TORONTO -- Curtis Granderson was back in the Blue Jays' starting lineup for Thursday night's contest vs. the Mariners for the first time since he was removed from a game against the Rays on May 4 with tightness in his right hamstring.Granderson was cleared to return earlier this week, but
TORONTO -- Curtis Granderson was back in the Blue Jays' starting lineup for Thursday night's contest vs. the Mariners for the first time since he was removed from a game against the Rays on May 4 with tightness in his right hamstring.
Granderson was cleared to return earlier this week, but did not get into the starting lineup because the Mariners were using a pair of left-handed starters. With right-hander Mike Leake on the mound for Seattle in the series finale, Granderson was moved back into the leadoff spot.
The sporadic playing time for Granderson is expected to continue, at least through the Blue Jays' upcoming three-game series against the Red Sox, with lefties Chris Sale and David Price expected to start for Boston. Anthony Alford or Dalton Pompey will remain candidates to platoon with Granderson in left.
"It didn't help him, because it really wasn't a big deal," Blue Jays manager John Gibbons said of Granderson's extended absence. "We just wanted to prevent something worse. He's been sitting a while, that messes with your timing. No doubt. But it's going to continue that way, too."
The Blue Jays will have to make a roster move prior to Friday night's game against Boston when infielder Gio Urshela is expected to report to the team following Wednesday's trade with Cleveland. Urshela is expected to start at third whenever Josh Donaldson needs a day off from defensive duties, while Richard Urena would become the leading candidate to be optioned to the Minors.
That scenario would leave Alford -- one of Toronto's top prospects -- on the roster for a little while longer. Ideally the Blue Jays would send Alford to the Minors in the relatively near future to resume his development in an everyday role, but at least for now he'll fill in as a platoon option. That should change when Steve Pearce returns from the 10-day disabled list as he continues to rehab a minor oblique injury.
Alford has appeared in three games for the Blue Jays so far this season and he also appeared in 10 games for Triple-A Buffalo, where he was batting .154/.214/.179.
"Ideally for him, he's down and playing every day," Gibbons said. "But this is the No. 1 team in the organization so you have to worry about this one too, first and foremost. When guys get healthy, there will be some moves and I'm sure he will be one of them. We'll see, we have some more left-handers coming up this weekend, possibly three of them, someone has to hit in that platoon. It might be him. For his own well-being, he needs to be playing but he doesn't mind the big leagues either."
Blue Jays outfielder Randal Grichuk has started to swing off a tee and take part in light baseball activities. Grichuk has been out since April 29 with a Grade 1 strain of the posterior cruciate ligament in his right knee. He's scheduled to be re-evaluated within a week to determine the next steps of his rehab and when he will begin to start playing in Minor League games.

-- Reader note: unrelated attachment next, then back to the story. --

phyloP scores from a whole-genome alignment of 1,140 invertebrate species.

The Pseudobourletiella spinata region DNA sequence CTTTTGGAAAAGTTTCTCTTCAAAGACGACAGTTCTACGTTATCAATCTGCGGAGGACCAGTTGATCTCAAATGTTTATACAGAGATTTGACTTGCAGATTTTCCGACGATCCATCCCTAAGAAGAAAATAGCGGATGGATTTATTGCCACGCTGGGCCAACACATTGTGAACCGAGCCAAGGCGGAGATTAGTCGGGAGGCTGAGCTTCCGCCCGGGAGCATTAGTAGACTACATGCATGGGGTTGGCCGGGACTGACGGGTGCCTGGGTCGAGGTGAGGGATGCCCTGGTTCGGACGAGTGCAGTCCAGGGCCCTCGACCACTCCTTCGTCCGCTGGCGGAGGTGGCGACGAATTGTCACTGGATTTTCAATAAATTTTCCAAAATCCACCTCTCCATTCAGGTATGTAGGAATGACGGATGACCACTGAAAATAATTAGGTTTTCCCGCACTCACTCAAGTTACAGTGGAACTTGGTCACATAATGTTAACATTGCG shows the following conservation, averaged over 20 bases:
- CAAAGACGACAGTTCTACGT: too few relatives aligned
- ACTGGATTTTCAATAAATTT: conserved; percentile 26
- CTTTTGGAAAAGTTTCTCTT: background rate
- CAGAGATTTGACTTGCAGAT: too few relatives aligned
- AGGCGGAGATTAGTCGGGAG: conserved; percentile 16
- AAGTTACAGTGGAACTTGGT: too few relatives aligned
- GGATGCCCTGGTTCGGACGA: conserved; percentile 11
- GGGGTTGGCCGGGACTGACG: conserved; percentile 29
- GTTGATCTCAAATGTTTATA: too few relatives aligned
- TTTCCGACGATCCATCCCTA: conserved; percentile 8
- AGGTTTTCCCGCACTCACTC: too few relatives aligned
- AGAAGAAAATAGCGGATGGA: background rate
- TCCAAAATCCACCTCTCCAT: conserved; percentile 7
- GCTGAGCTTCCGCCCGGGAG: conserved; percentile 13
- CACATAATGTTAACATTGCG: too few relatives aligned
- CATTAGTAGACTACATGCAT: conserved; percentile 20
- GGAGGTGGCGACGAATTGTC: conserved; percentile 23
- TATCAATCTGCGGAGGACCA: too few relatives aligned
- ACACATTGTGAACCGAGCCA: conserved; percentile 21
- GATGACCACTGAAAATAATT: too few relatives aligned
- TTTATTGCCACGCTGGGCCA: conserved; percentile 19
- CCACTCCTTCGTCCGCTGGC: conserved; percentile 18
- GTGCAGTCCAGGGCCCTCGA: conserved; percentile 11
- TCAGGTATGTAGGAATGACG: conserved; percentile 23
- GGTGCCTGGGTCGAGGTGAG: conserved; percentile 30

When Grichuk eventually does return, it likely will have to be in the form of a reserve outfielder. Grichuk opened the year as Toronto's starting right fielder but he lost the job to Teoscar Hernandez shortly before being placed on the DL. Grichuk had a .435 OPS in his disappointing start to the year.
Closer by committee
Gibbons is not prepared to anoint a new closer after Roberto Osuna was placed on administrative leave earlier this week, pending an investigation by Major League Baseball into his recent arrest on assault charges. Tyler Clippard picked up the save in Wednesday night's victory over Seattle but Dennis Tepera, John Axford or possibly even Seunghwan Oh could see some action in the ninth depending on matchups.
"The way I'm looking at it, I'll look where we are in the order," Gibbons said. "[Clippard] is a guy you like against left-handers too. You really like Tep against some right-handers. We have some options. ... With Osuna out, I think we have to adjust some things a little bit. We'll see. Every day may be different."
Jays Care stepping up
Jays Care announced on Thursday morning that it raised $240,885 during its 10th annual Sportsnet Jays Care Broadcast Auction. Dating back to 2009, the fundraiser has raised more than $1.8 million to support Jays Care programming for children and youth across the country.
The auction provided fans with an opportunity to bid on unique experiences involving some of their favorite players. This year's highlighted packages included a tour of Toronto with Aaron Sanchez, a private dining experience with J.A. Happ, and a hitting lesson with All-Star Justin Smoak.
"We are grateful to everyone at Sportsnet for their incredible support, not just tonight but throughout the year," said Robert Witchel, who is the executive director of Jays Care Foundation. "They have an intrinsic understanding of how sport unites and care deeply for the youth who take part in our programs."
Gregor Chisholm has covered the Blue Jays
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